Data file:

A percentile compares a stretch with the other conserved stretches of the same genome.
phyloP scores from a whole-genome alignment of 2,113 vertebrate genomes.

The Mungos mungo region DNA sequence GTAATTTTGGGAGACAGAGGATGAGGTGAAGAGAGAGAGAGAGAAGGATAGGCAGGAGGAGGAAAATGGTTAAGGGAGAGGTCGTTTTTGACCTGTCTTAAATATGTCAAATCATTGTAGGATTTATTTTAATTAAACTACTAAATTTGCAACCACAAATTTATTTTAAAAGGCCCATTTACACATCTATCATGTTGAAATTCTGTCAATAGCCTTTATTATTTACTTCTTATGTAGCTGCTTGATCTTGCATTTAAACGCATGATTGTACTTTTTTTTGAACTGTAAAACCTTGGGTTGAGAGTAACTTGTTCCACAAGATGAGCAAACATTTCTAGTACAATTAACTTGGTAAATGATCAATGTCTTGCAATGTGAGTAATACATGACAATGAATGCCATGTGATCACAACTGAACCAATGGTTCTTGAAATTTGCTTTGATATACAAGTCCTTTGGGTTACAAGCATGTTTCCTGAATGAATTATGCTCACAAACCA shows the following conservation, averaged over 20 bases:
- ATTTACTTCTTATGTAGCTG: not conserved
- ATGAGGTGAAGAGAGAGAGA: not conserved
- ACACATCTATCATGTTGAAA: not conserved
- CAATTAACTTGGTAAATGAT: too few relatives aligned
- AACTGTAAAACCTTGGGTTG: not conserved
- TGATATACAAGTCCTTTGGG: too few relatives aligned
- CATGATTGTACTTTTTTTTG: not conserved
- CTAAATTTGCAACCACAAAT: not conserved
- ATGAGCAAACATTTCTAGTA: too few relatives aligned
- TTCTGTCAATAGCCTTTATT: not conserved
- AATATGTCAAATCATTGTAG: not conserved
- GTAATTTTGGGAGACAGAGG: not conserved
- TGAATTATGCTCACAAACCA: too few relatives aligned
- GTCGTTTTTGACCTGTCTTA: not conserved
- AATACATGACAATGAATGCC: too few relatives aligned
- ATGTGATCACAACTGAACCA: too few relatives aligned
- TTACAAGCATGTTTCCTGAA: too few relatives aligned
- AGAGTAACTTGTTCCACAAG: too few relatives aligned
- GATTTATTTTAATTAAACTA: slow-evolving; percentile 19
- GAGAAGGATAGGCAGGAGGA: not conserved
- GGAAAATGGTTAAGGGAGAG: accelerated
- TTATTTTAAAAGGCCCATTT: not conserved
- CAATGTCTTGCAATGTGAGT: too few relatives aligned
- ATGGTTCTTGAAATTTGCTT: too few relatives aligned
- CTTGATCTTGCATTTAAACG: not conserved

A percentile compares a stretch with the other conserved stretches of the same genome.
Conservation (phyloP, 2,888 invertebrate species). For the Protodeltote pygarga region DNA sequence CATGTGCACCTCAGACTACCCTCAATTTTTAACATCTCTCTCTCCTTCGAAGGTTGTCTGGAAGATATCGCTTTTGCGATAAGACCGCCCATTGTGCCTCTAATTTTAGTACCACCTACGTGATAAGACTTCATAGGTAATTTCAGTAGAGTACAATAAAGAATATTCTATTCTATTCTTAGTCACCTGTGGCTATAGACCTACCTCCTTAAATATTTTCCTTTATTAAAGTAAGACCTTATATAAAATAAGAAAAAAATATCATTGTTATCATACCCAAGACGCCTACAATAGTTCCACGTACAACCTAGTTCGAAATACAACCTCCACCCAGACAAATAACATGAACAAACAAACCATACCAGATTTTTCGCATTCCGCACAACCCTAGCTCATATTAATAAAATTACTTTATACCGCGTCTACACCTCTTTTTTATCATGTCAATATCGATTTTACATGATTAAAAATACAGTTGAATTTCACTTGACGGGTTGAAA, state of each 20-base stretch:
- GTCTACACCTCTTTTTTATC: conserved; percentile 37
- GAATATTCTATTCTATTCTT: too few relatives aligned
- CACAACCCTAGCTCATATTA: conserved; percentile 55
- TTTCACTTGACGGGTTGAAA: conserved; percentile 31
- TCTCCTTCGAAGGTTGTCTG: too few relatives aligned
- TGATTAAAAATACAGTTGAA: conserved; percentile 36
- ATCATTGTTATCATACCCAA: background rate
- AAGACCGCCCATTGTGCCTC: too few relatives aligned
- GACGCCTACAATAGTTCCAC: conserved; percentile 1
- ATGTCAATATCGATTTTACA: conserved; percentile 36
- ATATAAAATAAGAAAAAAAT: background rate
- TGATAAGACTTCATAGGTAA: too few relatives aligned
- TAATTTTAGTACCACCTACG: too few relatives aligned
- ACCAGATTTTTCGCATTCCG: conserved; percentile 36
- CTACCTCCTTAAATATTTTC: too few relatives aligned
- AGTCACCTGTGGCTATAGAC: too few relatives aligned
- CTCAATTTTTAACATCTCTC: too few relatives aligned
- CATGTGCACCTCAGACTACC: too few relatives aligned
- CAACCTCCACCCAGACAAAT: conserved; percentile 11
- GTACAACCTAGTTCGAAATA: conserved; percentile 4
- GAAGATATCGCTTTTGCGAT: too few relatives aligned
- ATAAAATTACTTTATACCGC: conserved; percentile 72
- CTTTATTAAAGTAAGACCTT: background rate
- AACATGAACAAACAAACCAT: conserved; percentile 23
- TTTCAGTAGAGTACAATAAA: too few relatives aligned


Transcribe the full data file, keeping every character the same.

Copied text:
A percentile compares a stretch with the other conserved stretches of the same genome.
phyloP scores from a whole-genome alignment of 2,113 vertebrate genomes.

The Mungos mungo region DNA sequence GTAATTTTGGGAGACAGAGGATGAGGTGAAGAGAGAGAGAGAGAAGGATAGGCAGGAGGAGGAAAATGGTTAAGGGAGAGGTCGTTTTTGACCTGTCTTAAATATGTCAAATCATTGTAGGATTTATTTTAATTAAACTACTAAATTTGCAACCACAAATTTATTTTAAAAGGCCCATTTACACATCTATCATGTTGAAATTCTGTCAATAGCCTTTATTATTTACTTCTTATGTAGCTGCTTGATCTTGCATTTAAACGCATGATTGTACTTTTTTTTGAACTGTAAAACCTTGGGTTGAGAGTAACTTGTTCCACAAGATGAGCAAACATTTCTAGTACAATTAACTTGGTAAATGATCAATGTCTTGCAATGTGAGTAATACATGACAATGAATGCCATGTGATCACAACTGAACCAATGGTTCTTGAAATTTGCTTTGATATACAAGTCCTTTGGGTTACAAGCATGTTTCCTGAATGAATTATGCTCACAAACCA shows the following conservation, averaged over 20 bases:
- ATTTACTTCTTATGTAGCTG: not conserved
- ATGAGGTGAAGAGAGAGAGA: not conserved
- ACACATCTATCATGTTGAAA: not conserved
- CAATTAACTTGGTAAATGAT: too few relatives aligned
- AACTGTAAAACCTTGGGTTG: not conserved
- TGATATACAAGTCCTTTGGG: too few relatives aligned
- CATGATTGTACTTTTTTTTG: not conserved
- CTAAATTTGCAACCACAAAT: not conserved
- ATGAGCAAACATTTCTAGTA: too few relatives aligned
- TTCTGTCAATAGCCTTTATT: not conserved
- AATATGTCAAATCATTGTAG: not conserved
- GTAATTTTGGGAGACAGAGG: not conserved
- TGAATTATGCTCACAAACCA: too few relatives aligned
- GTCGTTTTTGACCTGTCTTA: not conserved
- AATACATGACAATGAATGCC: too few relatives aligned
- ATGTGATCACAACTGAACCA: too few relatives aligned
- TTACAAGCATGTTTCCTGAA: too few relatives aligned
- AGAGTAACTTGTTCCACAAG: too few relatives aligned
- GATTTATTTTAATTAAACTA: slow-evolving; percentile 19
- GAGAAGGATAGGCAGGAGGA: not conserved
- GGAAAATGGTTAAGGGAGAG: accelerated
- TTATTTTAAAAGGCCCATTT: not conserved
- CAATGTCTTGCAATGTGAGT: too few relatives aligned
- ATGGTTCTTGAAATTTGCTT: too few relatives aligned
- CTTGATCTTGCATTTAAACG: not conserved

A percentile compares a stretch with the other conserved stretches of the same genome.
Conservation (phyloP, 2,888 invertebrate species). For the Protodeltote pygarga region DNA sequence CATGTGCACCTCAGACTACCCTCAATTTTTAACATCTCTCTCTCCTTCGAAGGTTGTCTGGAAGATATCGCTTTTGCGATAAGACCGCCCATTGTGCCTCTAATTTTAGTACCACCTACGTGATAAGACTTCATAGGTAATTTCAGTAGAGTACAATAAAGAATATTCTATTCTATTCTTAGTCACCTGTGGCTATAGACCTACCTCCTTAAATATTTTCCTTTATTAAAGTAAGACCTTATATAAAATAAGAAAAAAATATCATTGTTATCATACCCAAGACGCCTACAATAGTTCCACGTACAACCTAGTTCGAAATACAACCTCCACCCAGACAAATAACATGAACAAACAAACCATACCAGATTTTTCGCATTCCGCACAACCCTAGCTCATATTAATAAAATTACTTTATACCGCGTCTACACCTCTTTTTTATCATGTCAATATCGATTTTACATGATTAAAAATACAGTTGAATTTCACTTGACGGGTTGAAA, state of each 20-base stretch:
- GTCTACACCTCTTTTTTATC: conserved; percentile 37
- GAATATTCTATTCTATTCTT: too few relatives aligned
- CACAACCCTAGCTCATATTA: conserved; percentile 55
- TTTCACTTGACGGGTTGAAA: conserved; percentile 31
- TCTCCTTCGAAGGTTGTCTG: too few relatives aligned
- TGATTAAAAATACAGTTGAA: conserved; percentile 36
- ATCATTGTTATCATACCCAA: background rate
- AAGACCGCCCATTGTGCCTC: too few relatives aligned
- GACGCCTACAATAGTTCCAC: conserved; percentile 1
- ATGTCAATATCGATTTTACA: conserved; percentile 36
- ATATAAAATAAGAAAAAAAT: background rate
- TGATAAGACTTCATAGGTAA: too few relatives aligned
- TAATTTTAGTACCACCTACG: too few relatives aligned
- ACCAGATTTTTCGCATTCCG: conserved; percentile 36
- CTACCTCCTTAAATATTTTC: too few relatives aligned
- AGTCACCTGTGGCTATAGAC: too few relatives aligned
- CTCAATTTTTAACATCTCTC: too few relatives aligned
- CATGTGCACCTCAGACTACC: too few relatives aligned
- CAACCTCCACCCAGACAAAT: conserved; percentile 11
- GTACAACCTAGTTCGAAATA: conserved; percentile 4
- GAAGATATCGCTTTTGCGAT: too few relatives aligned
- ATAAAATTACTTTATACCGC: conserved; percentile 72
- CTTTATTAAAGTAAGACCTT: background rate
- AACATGAACAAACAAACCAT: conserved; percentile 23
- TTTCAGTAGAGTACAATAAA: too few relatives aligned